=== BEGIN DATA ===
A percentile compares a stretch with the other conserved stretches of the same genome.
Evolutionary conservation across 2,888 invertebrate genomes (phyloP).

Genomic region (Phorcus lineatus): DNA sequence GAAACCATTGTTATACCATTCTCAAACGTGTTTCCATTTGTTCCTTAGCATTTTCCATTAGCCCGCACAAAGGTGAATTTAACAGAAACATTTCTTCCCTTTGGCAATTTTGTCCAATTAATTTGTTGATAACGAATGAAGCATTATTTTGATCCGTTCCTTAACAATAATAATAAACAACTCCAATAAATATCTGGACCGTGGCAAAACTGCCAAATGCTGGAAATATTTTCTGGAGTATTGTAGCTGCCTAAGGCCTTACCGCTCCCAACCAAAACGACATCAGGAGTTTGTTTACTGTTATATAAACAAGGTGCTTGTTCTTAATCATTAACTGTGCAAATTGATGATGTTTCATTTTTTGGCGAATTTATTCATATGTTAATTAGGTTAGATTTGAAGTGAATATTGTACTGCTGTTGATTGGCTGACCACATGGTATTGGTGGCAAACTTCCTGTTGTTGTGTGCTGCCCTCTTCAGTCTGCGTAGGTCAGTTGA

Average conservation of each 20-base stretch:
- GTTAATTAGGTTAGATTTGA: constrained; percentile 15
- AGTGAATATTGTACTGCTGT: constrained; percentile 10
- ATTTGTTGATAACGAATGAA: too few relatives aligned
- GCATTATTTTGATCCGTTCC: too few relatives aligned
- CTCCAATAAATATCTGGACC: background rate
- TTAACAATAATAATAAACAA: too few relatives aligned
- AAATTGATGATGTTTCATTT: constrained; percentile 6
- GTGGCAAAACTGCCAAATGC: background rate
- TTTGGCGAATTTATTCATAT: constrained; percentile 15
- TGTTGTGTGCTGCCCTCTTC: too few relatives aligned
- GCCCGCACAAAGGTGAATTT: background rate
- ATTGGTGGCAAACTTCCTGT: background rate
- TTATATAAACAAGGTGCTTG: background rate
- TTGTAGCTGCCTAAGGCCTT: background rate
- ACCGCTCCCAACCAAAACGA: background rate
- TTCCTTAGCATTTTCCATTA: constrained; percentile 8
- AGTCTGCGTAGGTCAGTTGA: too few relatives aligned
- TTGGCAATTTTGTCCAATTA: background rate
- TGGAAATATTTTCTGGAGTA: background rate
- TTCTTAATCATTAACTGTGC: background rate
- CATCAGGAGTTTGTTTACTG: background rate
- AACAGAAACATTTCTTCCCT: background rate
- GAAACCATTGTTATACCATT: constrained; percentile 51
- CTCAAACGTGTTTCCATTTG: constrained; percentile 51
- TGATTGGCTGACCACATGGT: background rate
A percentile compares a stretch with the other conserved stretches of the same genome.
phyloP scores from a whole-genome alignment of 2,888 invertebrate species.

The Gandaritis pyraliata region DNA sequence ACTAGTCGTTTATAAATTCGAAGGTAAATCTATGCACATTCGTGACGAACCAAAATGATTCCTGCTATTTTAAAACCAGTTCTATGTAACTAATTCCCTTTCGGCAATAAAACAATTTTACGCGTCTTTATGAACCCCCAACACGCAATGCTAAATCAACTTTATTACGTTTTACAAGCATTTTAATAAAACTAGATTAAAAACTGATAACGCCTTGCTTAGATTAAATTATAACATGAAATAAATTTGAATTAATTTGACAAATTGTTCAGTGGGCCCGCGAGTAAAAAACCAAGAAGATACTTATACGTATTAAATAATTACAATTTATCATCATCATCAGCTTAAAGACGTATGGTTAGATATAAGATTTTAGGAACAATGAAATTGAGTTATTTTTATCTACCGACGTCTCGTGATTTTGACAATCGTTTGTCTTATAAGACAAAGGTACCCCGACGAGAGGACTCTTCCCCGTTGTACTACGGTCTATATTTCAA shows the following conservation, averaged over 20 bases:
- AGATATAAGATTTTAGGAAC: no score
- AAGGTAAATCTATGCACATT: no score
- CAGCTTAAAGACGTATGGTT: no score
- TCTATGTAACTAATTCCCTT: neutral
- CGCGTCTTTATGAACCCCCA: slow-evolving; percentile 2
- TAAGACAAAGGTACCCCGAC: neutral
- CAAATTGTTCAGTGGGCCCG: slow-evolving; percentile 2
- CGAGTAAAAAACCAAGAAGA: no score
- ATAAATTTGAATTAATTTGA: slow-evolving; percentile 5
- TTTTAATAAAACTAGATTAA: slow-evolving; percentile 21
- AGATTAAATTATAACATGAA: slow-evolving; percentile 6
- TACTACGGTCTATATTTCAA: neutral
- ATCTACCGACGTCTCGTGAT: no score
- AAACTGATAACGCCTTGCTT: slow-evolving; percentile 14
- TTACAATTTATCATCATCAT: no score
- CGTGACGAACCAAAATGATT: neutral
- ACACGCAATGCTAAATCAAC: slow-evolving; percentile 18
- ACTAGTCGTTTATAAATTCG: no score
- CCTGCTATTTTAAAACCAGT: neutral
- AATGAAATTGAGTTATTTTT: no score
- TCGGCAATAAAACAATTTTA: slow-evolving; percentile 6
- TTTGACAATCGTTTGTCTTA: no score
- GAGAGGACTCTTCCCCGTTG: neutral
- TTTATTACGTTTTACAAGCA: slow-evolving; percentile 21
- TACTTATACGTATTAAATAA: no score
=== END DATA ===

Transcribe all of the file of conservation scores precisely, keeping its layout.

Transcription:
A percentile compares a stretch with the other conserved stretches of the same genome.
Evolutionary conservation across 2,888 invertebrate genomes (phyloP).

Genomic region (Phorcus lineatus): DNA sequence GAAACCATTGTTATACCATTCTCAAACGTGTTTCCATTTGTTCCTTAGCATTTTCCATTAGCCCGCACAAAGGTGAATTTAACAGAAACATTTCTTCCCTTTGGCAATTTTGTCCAATTAATTTGTTGATAACGAATGAAGCATTATTTTGATCCGTTCCTTAACAATAATAATAAACAACTCCAATAAATATCTGGACCGTGGCAAAACTGCCAAATGCTGGAAATATTTTCTGGAGTATTGTAGCTGCCTAAGGCCTTACCGCTCCCAACCAAAACGACATCAGGAGTTTGTTTACTGTTATATAAACAAGGTGCTTGTTCTTAATCATTAACTGTGCAAATTGATGATGTTTCATTTTTTGGCGAATTTATTCATATGTTAATTAGGTTAGATTTGAAGTGAATATTGTACTGCTGTTGATTGGCTGACCACATGGTATTGGTGGCAAACTTCCTGTTGTTGTGTGCTGCCCTCTTCAGTCTGCGTAGGTCAGTTGA

Average conservation of each 20-base stretch:
- GTTAATTAGGTTAGATTTGA: constrained; percentile 15
- AGTGAATATTGTACTGCTGT: constrained; percentile 10
- ATTTGTTGATAACGAATGAA: too few relatives aligned
- GCATTATTTTGATCCGTTCC: too few relatives aligned
- CTCCAATAAATATCTGGACC: background rate
- TTAACAATAATAATAAACAA: too few relatives aligned
- AAATTGATGATGTTTCATTT: constrained; percentile 6
- GTGGCAAAACTGCCAAATGC: background rate
- TTTGGCGAATTTATTCATAT: constrained; percentile 15
- TGTTGTGTGCTGCCCTCTTC: too few relatives aligned
- GCCCGCACAAAGGTGAATTT: background rate
- ATTGGTGGCAAACTTCCTGT: background rate
- TTATATAAACAAGGTGCTTG: background rate
- TTGTAGCTGCCTAAGGCCTT: background rate
- ACCGCTCCCAACCAAAACGA: background rate
- TTCCTTAGCATTTTCCATTA: constrained; percentile 8
- AGTCTGCGTAGGTCAGTTGA: too few relatives aligned
- TTGGCAATTTTGTCCAATTA: background rate
- TGGAAATATTTTCTGGAGTA: background rate
- TTCTTAATCATTAACTGTGC: background rate
- CATCAGGAGTTTGTTTACTG: background rate
- AACAGAAACATTTCTTCCCT: background rate
- GAAACCATTGTTATACCATT: constrained; percentile 51
- CTCAAACGTGTTTCCATTTG: constrained; percentile 51
- TGATTGGCTGACCACATGGT: background rate
A percentile compares a stretch with the other conserved stretches of the same genome.
phyloP scores from a whole-genome alignment of 2,888 invertebrate species.

The Gandaritis pyraliata region DNA sequence ACTAGTCGTTTATAAATTCGAAGGTAAATCTATGCACATTCGTGACGAACCAAAATGATTCCTGCTATTTTAAAACCAGTTCTATGTAACTAATTCCCTTTCGGCAATAAAACAATTTTACGCGTCTTTATGAACCCCCAACACGCAATGCTAAATCAACTTTATTACGTTTTACAAGCATTTTAATAAAACTAGATTAAAAACTGATAACGCCTTGCTTAGATTAAATTATAACATGAAATAAATTTGAATTAATTTGACAAATTGTTCAGTGGGCCCGCGAGTAAAAAACCAAGAAGATACTTATACGTATTAAATAATTACAATTTATCATCATCATCAGCTTAAAGACGTATGGTTAGATATAAGATTTTAGGAACAATGAAATTGAGTTATTTTTATCTACCGACGTCTCGTGATTTTGACAATCGTTTGTCTTATAAGACAAAGGTACCCCGACGAGAGGACTCTTCCCCGTTGTACTACGGTCTATATTTCAA shows the following conservation, averaged over 20 bases:
- AGATATAAGATTTTAGGAAC: no score
- AAGGTAAATCTATGCACATT: no score
- CAGCTTAAAGACGTATGGTT: no score
- TCTATGTAACTAATTCCCTT: neutral
- CGCGTCTTTATGAACCCCCA: slow-evolving; percentile 2
- TAAGACAAAGGTACCCCGAC: neutral
- CAAATTGTTCAGTGGGCCCG: slow-evolving; percentile 2
- CGAGTAAAAAACCAAGAAGA: no score
- ATAAATTTGAATTAATTTGA: slow-evolving; percentile 5
- TTTTAATAAAACTAGATTAA: slow-evolving; percentile 21
- AGATTAAATTATAACATGAA: slow-evolving; percentile 6
- TACTACGGTCTATATTTCAA: neutral
- ATCTACCGACGTCTCGTGAT: no score
- AAACTGATAACGCCTTGCTT: slow-evolving; percentile 14
- TTACAATTTATCATCATCAT: no score
- CGTGACGAACCAAAATGATT: neutral
- ACACGCAATGCTAAATCAAC: slow-evolving; percentile 18
- ACTAGTCGTTTATAAATTCG: no score
- CCTGCTATTTTAAAACCAGT: neutral
- AATGAAATTGAGTTATTTTT: no score
- TCGGCAATAAAACAATTTTA: slow-evolving; percentile 6
- TTTGACAATCGTTTGTCTTA: no score
- GAGAGGACTCTTCCCCGTTG: neutral
- TTTATTACGTTTTACAAGCA: slow-evolving; percentile 21
- TACTTATACGTATTAAATAA: no score